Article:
I could, of course, go on for another 20 or 30 minutes, or maybe a couple of hours, as I may or may not do in committee before long, but I will leave it at that. I look forward to hearing what the member for Argenteuil—Papineau—Mirabel has to say.

Opposition Motion—Scientific and Social Science Expertise
Business of Supply
Government Orders

1:50 p.m.

Liberal

Ted Hsu Kingston and the Islands, ON

Mr. Speaker, could the hon. member tell my why the Conservatives have decided to eliminate the National Council of Welfare? This organization gives advice to the federal government on how to best improve the living conditions of low-income Canadians. In addition, it only costs about $1 million, which is 10% of what the Conservatives are planning to spend on advertising in their budget.

Opposition Motion—Scientific and Social Science Expertise
Business of Supply
Government Orders

1:50 p.m.

NDP

Dan Harris Scarborough Southwest, ON

Mr. Speaker, I would like to thank the hon. member for his question, since it is definitely a topic that I did not have time to address.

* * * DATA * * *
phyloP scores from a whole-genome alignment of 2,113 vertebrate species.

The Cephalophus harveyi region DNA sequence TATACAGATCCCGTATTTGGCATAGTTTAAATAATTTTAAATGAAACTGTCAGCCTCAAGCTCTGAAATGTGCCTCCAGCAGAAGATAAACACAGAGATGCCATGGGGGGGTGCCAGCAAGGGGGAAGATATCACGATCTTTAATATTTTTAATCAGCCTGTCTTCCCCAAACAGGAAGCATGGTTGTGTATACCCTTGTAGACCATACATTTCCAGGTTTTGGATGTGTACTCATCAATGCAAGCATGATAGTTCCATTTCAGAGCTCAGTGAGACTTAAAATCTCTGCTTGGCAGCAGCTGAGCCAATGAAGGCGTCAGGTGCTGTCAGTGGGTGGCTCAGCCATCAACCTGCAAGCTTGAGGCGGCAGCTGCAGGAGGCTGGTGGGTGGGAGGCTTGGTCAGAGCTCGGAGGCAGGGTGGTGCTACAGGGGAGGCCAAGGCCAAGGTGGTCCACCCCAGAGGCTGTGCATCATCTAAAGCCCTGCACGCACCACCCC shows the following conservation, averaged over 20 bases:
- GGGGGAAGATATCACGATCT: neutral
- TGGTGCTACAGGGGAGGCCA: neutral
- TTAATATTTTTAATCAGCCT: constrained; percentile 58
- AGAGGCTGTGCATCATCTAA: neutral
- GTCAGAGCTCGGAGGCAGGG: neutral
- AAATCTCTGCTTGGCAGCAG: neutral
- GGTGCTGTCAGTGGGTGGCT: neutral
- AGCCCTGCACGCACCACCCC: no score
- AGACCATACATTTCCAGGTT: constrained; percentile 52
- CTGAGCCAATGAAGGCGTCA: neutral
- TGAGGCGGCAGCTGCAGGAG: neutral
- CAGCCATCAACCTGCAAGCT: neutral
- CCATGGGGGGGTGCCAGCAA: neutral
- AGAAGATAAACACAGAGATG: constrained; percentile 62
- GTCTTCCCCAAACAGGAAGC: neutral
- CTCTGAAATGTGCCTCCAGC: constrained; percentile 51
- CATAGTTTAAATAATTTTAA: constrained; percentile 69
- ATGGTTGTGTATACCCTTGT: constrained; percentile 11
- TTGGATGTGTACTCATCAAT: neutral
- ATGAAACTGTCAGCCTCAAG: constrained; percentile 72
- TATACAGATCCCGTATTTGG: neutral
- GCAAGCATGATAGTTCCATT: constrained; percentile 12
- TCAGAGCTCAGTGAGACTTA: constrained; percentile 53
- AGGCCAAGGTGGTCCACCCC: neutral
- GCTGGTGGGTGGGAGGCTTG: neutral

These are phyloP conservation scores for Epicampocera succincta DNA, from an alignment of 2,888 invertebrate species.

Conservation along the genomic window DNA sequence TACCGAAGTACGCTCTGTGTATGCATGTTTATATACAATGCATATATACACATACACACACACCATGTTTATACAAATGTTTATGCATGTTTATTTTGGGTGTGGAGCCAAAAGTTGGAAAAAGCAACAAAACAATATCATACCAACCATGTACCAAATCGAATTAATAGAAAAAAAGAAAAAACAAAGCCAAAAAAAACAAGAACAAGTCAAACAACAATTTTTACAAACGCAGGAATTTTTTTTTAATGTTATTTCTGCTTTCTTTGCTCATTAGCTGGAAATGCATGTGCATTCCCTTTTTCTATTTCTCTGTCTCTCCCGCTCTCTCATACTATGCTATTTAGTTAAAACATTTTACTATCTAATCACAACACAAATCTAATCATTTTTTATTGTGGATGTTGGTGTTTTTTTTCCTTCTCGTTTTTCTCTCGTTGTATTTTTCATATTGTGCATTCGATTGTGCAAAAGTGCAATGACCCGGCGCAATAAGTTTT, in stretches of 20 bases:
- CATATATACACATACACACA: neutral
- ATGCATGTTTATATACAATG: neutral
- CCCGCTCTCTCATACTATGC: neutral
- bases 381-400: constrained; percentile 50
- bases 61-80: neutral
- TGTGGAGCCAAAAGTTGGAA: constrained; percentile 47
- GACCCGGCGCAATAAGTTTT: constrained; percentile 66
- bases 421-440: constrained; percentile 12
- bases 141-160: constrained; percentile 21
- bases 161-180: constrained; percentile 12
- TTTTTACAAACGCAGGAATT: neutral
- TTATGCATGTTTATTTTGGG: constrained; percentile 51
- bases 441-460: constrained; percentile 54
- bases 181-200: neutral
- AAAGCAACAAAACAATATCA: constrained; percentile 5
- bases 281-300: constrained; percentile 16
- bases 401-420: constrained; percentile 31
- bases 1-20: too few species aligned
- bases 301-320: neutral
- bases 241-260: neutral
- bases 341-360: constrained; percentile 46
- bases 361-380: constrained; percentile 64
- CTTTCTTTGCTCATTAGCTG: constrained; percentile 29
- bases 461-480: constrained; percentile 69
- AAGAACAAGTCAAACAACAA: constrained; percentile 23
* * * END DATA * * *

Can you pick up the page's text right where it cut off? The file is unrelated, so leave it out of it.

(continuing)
I personally do not see why they think it makes sense to cut the program, given that the research conducted by the council helps parliamentarians make better legislation, creating more opportunities for the poorest people in the country.

In my view, the only reason that explains why the Conservatives want to eliminate the National Council of Welfare is that they are afraid of what information we might find.

Opposition Motion—Scientific and Social Science Expertise
Business of Supply
Government Orders

1:55 p.m.

NDP

Matthew Dubé Chambly—Borduas, QC

Mr. Speaker, I am aware that the hon. member is very knowledgeable on this matter, as the former science and technology critic and current industry critic.

It is interesting that, on the one hand, we are talking about reducing the number of scientists, muzzling them and preventing them from speaking, and, on the other hand, we often hear arguments about how much it costs the public to keep these “bureaucrats”. In reality, these scientists provide us with data that can help us create good laws and govern properly, which will reduce the costs of environmental damage in the long term.

Keeping these scientists on the job will permit us to introduce legislation to ensure that the next generation can count on a healthy environment with all the benefits that go with it. Could the hon. member expand on that?